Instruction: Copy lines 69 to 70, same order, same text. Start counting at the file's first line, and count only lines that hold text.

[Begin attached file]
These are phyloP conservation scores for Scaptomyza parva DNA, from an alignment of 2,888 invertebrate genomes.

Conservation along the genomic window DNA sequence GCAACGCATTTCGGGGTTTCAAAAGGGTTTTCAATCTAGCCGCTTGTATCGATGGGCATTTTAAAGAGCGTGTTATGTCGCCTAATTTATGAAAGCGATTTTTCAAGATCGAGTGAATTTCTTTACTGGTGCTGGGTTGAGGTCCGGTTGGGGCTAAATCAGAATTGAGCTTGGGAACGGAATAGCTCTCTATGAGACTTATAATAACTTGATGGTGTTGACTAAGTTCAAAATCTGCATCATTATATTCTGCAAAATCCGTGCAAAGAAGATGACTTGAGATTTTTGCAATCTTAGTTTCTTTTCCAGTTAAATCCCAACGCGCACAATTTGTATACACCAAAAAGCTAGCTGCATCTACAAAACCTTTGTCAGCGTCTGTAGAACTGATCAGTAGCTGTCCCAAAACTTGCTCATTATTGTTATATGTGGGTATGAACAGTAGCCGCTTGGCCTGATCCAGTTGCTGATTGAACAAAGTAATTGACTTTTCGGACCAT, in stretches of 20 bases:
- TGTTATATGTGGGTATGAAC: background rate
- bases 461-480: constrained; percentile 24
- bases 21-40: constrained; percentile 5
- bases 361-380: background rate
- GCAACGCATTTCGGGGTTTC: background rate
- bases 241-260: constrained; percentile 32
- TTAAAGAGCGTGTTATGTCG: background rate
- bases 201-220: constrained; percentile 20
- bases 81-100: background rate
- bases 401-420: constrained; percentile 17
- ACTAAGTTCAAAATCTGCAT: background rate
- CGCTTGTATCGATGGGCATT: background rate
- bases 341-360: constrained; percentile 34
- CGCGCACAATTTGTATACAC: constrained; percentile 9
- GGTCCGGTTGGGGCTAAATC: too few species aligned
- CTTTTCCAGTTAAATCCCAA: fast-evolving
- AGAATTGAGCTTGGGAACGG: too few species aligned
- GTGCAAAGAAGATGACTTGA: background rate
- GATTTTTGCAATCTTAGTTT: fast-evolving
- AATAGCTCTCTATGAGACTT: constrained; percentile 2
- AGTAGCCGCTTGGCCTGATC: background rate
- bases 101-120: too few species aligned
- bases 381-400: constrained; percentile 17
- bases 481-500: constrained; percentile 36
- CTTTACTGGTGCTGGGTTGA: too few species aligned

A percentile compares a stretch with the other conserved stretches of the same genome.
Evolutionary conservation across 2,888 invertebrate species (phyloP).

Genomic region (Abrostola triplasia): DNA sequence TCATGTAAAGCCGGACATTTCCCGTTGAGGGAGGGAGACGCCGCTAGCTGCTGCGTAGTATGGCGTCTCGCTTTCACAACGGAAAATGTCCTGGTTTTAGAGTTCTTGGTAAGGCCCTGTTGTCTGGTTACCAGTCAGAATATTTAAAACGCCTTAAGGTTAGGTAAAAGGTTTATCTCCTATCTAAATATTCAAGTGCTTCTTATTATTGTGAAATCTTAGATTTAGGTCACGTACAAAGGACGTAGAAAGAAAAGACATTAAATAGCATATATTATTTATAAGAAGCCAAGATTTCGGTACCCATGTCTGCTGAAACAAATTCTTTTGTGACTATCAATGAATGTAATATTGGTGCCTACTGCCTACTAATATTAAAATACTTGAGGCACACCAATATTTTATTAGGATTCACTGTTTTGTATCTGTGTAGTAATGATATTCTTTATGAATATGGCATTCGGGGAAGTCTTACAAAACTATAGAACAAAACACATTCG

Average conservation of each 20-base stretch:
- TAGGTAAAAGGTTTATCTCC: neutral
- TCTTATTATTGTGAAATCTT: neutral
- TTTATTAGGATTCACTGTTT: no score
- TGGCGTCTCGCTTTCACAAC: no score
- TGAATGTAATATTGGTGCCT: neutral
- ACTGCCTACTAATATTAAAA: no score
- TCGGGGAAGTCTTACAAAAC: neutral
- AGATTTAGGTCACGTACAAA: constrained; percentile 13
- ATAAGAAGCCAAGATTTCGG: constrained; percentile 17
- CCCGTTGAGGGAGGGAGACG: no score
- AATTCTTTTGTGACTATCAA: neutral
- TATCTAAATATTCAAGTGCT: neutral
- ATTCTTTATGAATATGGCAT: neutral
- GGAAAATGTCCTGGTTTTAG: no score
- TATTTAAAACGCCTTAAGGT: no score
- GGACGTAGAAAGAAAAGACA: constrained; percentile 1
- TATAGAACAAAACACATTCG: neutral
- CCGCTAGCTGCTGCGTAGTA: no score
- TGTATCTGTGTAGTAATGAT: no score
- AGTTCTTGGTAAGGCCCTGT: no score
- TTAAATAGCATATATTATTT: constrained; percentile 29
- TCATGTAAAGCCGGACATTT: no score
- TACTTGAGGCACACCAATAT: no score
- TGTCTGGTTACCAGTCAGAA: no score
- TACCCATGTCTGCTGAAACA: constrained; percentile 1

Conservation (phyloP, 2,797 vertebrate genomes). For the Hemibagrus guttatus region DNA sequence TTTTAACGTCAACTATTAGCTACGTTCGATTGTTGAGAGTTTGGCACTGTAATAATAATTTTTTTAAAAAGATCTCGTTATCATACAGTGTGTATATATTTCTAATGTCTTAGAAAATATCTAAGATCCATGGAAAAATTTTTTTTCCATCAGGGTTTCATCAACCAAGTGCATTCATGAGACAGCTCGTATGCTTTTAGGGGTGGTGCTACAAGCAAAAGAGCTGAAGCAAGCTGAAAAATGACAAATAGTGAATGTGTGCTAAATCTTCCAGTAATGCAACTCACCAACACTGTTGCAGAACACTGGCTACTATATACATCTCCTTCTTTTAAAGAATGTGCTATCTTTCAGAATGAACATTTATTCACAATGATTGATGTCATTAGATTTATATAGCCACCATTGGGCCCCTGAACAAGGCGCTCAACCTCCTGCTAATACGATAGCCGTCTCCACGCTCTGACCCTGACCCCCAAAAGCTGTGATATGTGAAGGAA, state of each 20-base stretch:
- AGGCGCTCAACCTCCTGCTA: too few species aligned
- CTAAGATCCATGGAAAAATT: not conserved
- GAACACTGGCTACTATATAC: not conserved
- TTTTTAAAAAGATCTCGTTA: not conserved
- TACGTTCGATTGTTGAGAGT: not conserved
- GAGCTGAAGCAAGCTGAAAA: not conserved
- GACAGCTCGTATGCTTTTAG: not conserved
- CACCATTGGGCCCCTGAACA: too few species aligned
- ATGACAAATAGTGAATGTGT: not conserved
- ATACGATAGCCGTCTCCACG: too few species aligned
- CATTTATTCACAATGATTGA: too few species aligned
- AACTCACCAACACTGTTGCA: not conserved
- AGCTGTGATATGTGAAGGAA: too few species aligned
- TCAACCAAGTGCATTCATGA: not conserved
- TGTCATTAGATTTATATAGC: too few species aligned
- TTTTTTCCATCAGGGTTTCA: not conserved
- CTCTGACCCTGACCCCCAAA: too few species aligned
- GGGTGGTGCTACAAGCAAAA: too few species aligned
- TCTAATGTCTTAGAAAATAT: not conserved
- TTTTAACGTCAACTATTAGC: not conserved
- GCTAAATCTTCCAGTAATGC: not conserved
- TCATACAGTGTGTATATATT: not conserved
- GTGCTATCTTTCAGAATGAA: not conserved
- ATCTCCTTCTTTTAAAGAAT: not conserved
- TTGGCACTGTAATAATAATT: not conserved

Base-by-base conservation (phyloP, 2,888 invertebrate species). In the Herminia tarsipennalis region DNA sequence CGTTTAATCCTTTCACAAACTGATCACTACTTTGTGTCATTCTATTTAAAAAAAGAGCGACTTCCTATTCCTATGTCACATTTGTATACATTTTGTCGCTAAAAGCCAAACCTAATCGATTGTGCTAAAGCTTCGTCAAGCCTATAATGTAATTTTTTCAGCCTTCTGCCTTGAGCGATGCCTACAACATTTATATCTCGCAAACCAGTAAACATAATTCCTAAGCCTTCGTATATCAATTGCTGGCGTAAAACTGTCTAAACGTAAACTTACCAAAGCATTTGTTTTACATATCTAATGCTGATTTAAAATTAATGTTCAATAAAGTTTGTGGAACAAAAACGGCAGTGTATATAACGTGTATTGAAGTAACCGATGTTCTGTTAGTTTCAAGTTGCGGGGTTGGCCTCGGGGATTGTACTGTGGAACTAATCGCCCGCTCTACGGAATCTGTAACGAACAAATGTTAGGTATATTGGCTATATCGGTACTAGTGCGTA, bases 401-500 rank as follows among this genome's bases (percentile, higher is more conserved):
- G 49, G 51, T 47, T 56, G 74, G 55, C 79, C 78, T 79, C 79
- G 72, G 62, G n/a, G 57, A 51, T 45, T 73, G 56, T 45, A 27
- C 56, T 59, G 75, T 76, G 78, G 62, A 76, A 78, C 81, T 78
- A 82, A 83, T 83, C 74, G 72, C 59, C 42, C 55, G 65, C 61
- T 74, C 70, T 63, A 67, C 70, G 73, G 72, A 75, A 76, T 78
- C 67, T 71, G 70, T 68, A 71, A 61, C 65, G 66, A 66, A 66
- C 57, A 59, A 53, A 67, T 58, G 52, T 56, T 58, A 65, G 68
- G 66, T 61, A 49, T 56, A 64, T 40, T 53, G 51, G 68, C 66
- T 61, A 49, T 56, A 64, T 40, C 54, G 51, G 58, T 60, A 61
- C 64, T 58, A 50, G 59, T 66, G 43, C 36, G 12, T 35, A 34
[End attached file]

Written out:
- AACTCACCAACACTGTTGCA: not conserved
- AGCTGTGATATGTGAAGGAA: too few species aligned